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How Much House Can I Afford? [INFOGRAPHIC]

Posted by Nathan Garrett on Thursday, September 6th, 2018 at 1:00pm.

Determining how much house you can afford can be tricky!

Many different things factor into the equation. Some of the most obvious are things like your income, how much of a down payment you'll need, your debt to income ratio, and of course your credit score. Below we cover a long list that highlights some of the other factors that help determine how much home you may be able to purchase. This can especially be helpful to first-time homebuyers who might be unsure what their budget may be.


How much house can I afford Infographic


 

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How much home can I qualify for?

Looking further into the most important factors when it comes to how much house can you afford. Some people begin there search online maybe months, if not years in advance. So these numbers, of course, will fluctuate and change as you get closer to buy.

Home price based on incomeAnnual Income: One thing lenders will need from you is your most recent tax returns. This will help them see on paper how much your annual income is. This is one of the most important factors when buying a home. Calculating how much you can afford drastically depends on your total household income.

Monthly Debts: How much debt do you have? Things like car payments, credit cards, and student loans are just a few examples. The amount of total debt you have can most likely affect what you can afford. You have most likely heard of the 28/36 rule. Keep your mortgage below 28% of your gross monthly income and your total debt below 36%.

Down Payment: How much do you have to put down? One of the most common home Buying myths that keep people from buying their first home is that they have 20% saved up to out down on a home. Some loans require for you to put down as little as 3.5% down. While some other loans require for you to put down 10% to 20% down.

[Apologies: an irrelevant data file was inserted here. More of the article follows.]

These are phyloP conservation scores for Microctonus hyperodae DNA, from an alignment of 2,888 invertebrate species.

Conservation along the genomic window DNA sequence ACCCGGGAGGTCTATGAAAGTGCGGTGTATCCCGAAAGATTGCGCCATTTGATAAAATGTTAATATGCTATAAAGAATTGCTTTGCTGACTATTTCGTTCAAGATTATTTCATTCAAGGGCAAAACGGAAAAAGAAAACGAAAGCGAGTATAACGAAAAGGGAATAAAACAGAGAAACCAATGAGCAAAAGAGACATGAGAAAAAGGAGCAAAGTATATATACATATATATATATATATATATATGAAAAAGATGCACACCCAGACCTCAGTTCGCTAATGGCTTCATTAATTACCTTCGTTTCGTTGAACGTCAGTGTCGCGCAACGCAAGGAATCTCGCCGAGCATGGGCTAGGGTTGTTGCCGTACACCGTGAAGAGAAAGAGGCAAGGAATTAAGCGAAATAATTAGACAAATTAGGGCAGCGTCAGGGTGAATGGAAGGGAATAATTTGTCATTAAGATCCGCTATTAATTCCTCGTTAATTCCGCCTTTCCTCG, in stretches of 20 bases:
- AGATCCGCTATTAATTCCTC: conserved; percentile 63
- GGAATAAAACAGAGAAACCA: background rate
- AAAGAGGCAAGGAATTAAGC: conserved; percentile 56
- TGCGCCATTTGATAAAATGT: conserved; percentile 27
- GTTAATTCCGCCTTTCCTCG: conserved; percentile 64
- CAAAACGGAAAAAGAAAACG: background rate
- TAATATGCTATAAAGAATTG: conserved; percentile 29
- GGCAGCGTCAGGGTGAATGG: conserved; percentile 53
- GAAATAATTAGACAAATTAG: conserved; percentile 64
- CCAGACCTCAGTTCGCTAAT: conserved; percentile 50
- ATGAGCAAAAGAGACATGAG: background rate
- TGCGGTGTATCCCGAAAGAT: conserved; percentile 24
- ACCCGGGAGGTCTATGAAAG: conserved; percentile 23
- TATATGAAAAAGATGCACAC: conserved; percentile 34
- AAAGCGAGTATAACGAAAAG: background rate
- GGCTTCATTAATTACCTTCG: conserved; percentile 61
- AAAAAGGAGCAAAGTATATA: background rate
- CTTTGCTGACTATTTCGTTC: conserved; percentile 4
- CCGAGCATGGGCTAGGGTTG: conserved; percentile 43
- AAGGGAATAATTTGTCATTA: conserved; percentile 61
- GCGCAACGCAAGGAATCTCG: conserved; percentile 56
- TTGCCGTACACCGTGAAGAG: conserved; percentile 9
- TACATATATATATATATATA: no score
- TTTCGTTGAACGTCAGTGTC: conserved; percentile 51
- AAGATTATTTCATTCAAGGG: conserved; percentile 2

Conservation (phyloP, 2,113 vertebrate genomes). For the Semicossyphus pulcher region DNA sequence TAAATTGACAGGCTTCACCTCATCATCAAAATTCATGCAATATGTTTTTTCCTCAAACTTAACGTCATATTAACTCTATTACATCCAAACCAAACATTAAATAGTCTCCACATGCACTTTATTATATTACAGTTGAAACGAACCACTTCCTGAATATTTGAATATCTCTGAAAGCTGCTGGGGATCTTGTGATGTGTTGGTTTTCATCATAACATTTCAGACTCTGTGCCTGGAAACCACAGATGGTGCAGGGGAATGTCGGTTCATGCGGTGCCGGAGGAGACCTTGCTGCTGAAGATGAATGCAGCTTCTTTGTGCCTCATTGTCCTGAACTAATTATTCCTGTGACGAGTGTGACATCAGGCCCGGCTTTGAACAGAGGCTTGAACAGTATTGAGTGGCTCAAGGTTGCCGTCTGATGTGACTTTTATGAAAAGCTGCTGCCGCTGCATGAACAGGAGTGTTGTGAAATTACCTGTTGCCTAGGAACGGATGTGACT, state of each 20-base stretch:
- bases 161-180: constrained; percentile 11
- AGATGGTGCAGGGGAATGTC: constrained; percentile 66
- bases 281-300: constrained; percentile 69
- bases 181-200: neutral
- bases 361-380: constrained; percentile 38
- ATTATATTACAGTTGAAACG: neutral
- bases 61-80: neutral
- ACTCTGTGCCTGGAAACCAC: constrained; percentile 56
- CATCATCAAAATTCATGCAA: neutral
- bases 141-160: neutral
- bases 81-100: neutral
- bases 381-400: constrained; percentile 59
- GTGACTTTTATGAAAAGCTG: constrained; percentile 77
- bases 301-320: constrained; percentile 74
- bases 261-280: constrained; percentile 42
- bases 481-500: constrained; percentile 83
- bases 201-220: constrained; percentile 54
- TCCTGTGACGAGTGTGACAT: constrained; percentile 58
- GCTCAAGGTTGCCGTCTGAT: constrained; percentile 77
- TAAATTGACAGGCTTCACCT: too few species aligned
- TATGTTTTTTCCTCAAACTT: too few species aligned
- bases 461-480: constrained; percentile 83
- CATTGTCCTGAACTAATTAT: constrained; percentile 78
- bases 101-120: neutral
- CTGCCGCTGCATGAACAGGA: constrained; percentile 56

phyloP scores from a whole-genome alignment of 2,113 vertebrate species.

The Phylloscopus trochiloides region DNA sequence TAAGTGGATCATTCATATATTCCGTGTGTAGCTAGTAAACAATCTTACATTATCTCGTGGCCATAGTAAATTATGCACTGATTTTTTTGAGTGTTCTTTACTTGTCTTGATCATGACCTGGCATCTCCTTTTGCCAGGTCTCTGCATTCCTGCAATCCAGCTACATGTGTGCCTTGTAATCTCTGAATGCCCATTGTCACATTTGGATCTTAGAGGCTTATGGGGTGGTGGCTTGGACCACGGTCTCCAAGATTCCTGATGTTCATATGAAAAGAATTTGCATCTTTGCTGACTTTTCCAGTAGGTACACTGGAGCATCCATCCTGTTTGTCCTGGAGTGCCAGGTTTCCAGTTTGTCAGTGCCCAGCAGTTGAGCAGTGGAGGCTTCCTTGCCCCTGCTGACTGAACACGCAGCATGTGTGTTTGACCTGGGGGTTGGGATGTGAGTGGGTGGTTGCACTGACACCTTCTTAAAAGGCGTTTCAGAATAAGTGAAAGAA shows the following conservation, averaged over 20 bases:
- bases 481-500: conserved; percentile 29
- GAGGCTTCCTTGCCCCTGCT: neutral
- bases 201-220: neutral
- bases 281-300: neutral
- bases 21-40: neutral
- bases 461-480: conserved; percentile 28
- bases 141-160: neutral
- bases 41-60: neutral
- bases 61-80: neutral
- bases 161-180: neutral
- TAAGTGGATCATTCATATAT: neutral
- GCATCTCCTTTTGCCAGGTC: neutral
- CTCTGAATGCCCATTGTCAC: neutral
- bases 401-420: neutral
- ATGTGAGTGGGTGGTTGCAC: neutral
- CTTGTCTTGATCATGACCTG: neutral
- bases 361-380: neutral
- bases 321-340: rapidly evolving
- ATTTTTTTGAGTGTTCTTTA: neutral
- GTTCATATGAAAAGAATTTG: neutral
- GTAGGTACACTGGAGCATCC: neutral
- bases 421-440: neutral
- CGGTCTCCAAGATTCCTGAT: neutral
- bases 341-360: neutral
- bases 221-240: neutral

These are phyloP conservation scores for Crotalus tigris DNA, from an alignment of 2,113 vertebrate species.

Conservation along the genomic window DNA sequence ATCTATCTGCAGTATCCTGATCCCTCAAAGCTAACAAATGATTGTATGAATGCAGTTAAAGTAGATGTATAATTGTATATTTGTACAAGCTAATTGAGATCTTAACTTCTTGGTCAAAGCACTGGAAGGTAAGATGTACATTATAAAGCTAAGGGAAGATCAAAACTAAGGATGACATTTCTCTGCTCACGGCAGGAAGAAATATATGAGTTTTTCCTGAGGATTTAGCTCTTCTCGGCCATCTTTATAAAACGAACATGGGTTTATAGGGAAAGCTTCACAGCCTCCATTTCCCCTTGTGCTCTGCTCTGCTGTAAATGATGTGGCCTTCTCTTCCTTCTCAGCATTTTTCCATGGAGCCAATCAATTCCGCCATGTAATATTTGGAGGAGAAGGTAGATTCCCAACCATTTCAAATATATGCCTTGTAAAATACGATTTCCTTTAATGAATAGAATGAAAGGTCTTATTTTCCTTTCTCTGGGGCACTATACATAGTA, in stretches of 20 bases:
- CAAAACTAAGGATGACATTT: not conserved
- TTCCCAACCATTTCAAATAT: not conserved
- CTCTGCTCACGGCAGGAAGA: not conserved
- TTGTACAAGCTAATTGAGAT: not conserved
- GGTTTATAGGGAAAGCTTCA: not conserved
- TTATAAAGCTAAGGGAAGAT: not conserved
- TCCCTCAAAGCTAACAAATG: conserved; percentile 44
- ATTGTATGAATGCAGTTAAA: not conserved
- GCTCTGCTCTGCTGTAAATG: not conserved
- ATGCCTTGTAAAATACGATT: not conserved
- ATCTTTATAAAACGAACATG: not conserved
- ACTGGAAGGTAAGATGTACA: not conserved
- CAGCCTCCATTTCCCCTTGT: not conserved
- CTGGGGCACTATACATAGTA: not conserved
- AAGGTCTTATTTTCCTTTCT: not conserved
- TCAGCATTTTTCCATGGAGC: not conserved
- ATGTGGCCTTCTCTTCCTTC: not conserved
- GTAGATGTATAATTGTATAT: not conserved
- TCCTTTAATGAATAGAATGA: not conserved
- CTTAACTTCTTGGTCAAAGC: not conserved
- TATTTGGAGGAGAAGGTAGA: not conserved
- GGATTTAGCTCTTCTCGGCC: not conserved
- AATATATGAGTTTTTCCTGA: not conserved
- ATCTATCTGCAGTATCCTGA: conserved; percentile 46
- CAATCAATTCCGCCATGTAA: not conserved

debt to income ratio exampleDebt-to-Income Ratio: As mentioned earlier, your debt to income ratio should be no higher than 36% to qualify for a home loan. Of course the lower the number the better and more affordable. As a general rule of thumb is that your mortgage should only be 28% of your gross income and your total debt should be less than 36%.

Interest Rate: Depending on where the current interest rates are right now, it can affect what your projected monthly mortgage payment will be. This will also affect what price point you will be in so you can adjust your search criteria accordingly. A lender will be able to look at this number and let you know how much house you can afford.

Loan Term: How long will you hold the loan for? The most common mortgage is usually a 30-year loan. Some people, however, opt to only have a 20 year or even a 15-year mortgage so they pay off the loan sooner. Especially during times when interest rates or at an all-time low or if they are down-sizing or even buying a home well below their budget.

importance of credit scoreCredit Score: When buying a home many lenders require your credit score to be around 620 to 640.

Property Tax: The amount you pay for property taxes can drastically change depending on where you live. The state with the highest property tax rate in the US is New Jersey at 2.40% compared to Hawaii where the property taxes are only 0.27%.

Home Insurance: If you already have auto insurance, you can contact your insurance agent to see how much your premium would be on average.


 

Affordability: Mortgage Calculator

This mortgage calculator can be used to figure out monthly payments of a home mortgage loan, based on the home's sale price, the term of the loan desired, buyer's down payment percentage, and the loan's interest rate. This calculator factors in PMI (Private Mortgage Insurance) for loans where less than 20% is put as a down payment. Also taken into consideration are the town property taxes, and their effect on the total monthly mortgage payment.

Purchase & Financing Information

Show me the calculations and amortization

Nathan Garrett is a local real estate agent in Louisville KY. Creator of the GarrettsRealty.com website. He specializes in Real Estate in Louisville and Oldham County. Questions about buying a home? Send him an email: ngarrett@garrettsrealty.com

 

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